Furthermore, a growing number of human rights organizations and activists, as well as respected intellectuals, are drawing comparisons between former apartheid South Africa and Israel’s settlement enterprise in the West Bank where Palestinians are third-class citizens in their own country.
Obama has also stated that if the current round of peace talks fails he will turn the issue over to a global summit.
The Palestinians have been working towards international recognition of a Palestinian state with PA foreign minister Salam Fayyad focusing on building state institutions.
"International intervention such as the United Nations recognizing a Palestinian state would be a good thing," stated Israeli analyst Yossi Alpher on Al Jazeera.
"This would move the conflict from one of bilateral negotiations between a weak Palestinian partner and a strong Israeli partner able to dictate the terms to one based on two states negotiating on a more equitable footing," said Alpher.
International legitimacy in the form of support from the Quartet and the EU would also play into the equation as previous peace plans, such as the Road Map and the Annapolis agreement, international law and U.N. resolutions on the conflict are enforced.
But Samir Awad from Birzeit University, near Ramallah, remains pessimistic, believing that only cosmetic changes will take place.
"The Americans will not pressure Israel to seriously address the core issues. Meanwhile, the Israelis will continue playing for time as they continue to create facts on the ground," Awad told IPS.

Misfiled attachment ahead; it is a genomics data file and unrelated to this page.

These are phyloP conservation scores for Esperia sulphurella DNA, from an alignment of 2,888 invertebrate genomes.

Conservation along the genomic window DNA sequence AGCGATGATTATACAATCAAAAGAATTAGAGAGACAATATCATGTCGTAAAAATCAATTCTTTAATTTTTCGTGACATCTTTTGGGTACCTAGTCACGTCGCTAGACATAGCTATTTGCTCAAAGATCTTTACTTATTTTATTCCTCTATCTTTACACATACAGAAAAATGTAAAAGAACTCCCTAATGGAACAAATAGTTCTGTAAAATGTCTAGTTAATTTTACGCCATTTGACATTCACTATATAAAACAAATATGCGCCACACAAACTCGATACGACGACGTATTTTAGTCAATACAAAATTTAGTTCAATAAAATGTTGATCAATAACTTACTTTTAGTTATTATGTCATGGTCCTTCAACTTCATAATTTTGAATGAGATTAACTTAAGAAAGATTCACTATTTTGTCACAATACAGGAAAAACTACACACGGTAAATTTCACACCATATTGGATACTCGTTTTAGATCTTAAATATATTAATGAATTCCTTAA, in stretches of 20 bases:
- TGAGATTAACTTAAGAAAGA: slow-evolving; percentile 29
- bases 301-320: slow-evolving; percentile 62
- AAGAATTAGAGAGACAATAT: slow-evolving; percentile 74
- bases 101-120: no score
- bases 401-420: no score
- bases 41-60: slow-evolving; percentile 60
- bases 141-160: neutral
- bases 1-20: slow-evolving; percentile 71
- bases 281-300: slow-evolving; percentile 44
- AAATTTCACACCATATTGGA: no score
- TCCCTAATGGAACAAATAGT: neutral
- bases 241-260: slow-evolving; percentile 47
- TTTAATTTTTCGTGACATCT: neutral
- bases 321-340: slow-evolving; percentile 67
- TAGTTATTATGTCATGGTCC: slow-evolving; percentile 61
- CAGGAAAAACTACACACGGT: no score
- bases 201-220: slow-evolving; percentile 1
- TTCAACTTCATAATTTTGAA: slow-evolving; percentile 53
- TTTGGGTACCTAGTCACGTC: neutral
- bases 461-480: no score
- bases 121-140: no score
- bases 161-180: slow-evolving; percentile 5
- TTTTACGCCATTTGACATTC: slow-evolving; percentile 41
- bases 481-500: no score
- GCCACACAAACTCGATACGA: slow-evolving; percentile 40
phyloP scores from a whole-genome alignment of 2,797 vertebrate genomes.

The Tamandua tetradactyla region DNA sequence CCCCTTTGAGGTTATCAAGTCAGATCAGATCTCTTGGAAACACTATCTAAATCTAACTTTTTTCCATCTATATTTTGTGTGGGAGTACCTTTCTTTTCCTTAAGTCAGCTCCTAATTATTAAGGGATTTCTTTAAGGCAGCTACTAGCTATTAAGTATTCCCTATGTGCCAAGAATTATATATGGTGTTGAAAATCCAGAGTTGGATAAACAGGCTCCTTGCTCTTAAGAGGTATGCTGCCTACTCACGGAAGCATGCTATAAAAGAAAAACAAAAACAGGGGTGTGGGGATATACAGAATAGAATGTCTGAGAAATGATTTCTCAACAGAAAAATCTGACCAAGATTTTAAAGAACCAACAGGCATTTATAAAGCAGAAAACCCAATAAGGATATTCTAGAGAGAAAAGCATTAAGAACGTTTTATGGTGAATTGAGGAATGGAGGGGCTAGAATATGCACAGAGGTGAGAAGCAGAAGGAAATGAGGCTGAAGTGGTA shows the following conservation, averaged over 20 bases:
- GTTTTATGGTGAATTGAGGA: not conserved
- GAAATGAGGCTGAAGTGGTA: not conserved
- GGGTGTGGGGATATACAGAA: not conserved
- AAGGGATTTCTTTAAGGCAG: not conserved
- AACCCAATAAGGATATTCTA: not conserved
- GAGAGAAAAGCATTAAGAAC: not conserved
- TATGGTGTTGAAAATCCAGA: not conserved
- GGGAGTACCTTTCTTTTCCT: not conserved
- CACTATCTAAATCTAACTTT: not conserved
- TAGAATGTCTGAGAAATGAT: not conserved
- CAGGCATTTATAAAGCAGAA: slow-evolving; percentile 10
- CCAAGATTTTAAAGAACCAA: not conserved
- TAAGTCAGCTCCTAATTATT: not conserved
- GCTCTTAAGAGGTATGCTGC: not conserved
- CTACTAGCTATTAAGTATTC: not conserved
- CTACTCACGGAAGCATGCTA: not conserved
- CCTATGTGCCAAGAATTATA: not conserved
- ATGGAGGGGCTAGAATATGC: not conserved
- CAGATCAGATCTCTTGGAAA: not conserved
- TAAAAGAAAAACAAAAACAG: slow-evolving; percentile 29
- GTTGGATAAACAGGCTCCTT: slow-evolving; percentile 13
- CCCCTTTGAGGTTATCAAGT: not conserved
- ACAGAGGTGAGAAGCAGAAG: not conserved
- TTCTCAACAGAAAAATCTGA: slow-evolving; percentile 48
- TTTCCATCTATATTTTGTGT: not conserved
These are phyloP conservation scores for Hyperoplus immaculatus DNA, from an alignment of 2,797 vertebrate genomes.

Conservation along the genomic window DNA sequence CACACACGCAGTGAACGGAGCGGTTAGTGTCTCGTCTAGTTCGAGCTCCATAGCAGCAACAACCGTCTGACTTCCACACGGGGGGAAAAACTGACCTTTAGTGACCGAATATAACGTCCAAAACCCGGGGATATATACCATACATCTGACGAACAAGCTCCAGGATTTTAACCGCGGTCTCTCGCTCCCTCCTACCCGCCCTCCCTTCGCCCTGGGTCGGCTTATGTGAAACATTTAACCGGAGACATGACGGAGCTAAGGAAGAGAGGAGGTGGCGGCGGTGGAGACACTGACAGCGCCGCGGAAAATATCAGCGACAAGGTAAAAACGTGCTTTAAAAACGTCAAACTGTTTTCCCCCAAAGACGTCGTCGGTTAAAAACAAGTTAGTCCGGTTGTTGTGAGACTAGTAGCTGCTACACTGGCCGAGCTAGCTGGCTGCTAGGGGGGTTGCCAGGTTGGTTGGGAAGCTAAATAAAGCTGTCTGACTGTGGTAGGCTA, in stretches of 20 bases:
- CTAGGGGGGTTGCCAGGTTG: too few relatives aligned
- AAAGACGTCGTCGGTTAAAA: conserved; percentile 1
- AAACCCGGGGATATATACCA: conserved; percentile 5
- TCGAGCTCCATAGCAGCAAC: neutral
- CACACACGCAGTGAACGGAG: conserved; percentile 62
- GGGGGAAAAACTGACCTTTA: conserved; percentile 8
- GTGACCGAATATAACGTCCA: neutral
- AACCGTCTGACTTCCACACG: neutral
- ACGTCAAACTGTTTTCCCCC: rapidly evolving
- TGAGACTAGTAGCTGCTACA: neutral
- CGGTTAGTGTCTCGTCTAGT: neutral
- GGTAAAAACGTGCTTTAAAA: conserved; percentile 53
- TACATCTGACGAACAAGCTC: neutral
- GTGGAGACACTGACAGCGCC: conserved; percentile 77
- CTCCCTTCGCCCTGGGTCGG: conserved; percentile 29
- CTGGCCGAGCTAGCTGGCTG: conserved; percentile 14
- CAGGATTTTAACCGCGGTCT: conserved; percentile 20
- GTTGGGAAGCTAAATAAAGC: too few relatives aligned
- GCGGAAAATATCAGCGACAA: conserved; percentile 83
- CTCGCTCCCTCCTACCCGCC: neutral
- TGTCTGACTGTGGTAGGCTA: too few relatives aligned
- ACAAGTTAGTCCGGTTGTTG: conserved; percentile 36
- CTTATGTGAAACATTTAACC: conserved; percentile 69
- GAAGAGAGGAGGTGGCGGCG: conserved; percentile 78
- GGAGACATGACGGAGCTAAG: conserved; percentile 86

"The only reason the Israelis are agreeing to sit down to talks with the Palestinians is that they want to protect their relationship with the Americans from further deterioration," he said.
Furthermore, exactly how Israeli Prime Minister Benjamin Netanyahu will bring his extremist right-wing coalition on board, even if he is serious about negotiations, remains highly questionable.
Israeli analyst Shaul Arieli, commented acerbically in the Israeli daily Haaretz: "Israel has engaged in a great deal of foreplay in these negotiations, mostly with itself."
Arieli argues that Netanyahu would have to also convince the Israeli electorate that a sea change in attitudes is necessary for any successful peace talks.
This will include realizing that returning West Bank land to its rightful Palestinian owners is not a "concession" but according to U.N. resolutions. The Palestinians have already conceded 78 percent of historical Palestine.
Another Israeli public misconception is that former Israeli premiers Ehud Olmert and Ehud Barak "gave up everything" for the Palestinians in previous negotiations and "got nothing in return" when in fact the PA made concessions beyond U.N. resolutions.
These include allowing Israel to hold on to some West Bank settlements, as well as some illegal Jewish neighborhoods in occupied East Jerusalem, and allowing for financial compensation for Palestinian refugees in place of the right of return.
Ultimately, the ball is in Netanyahu’s court. He will have to decide between his right-wing coalition and continuing military, economic and political support from the U.S.
(Inter Press Service)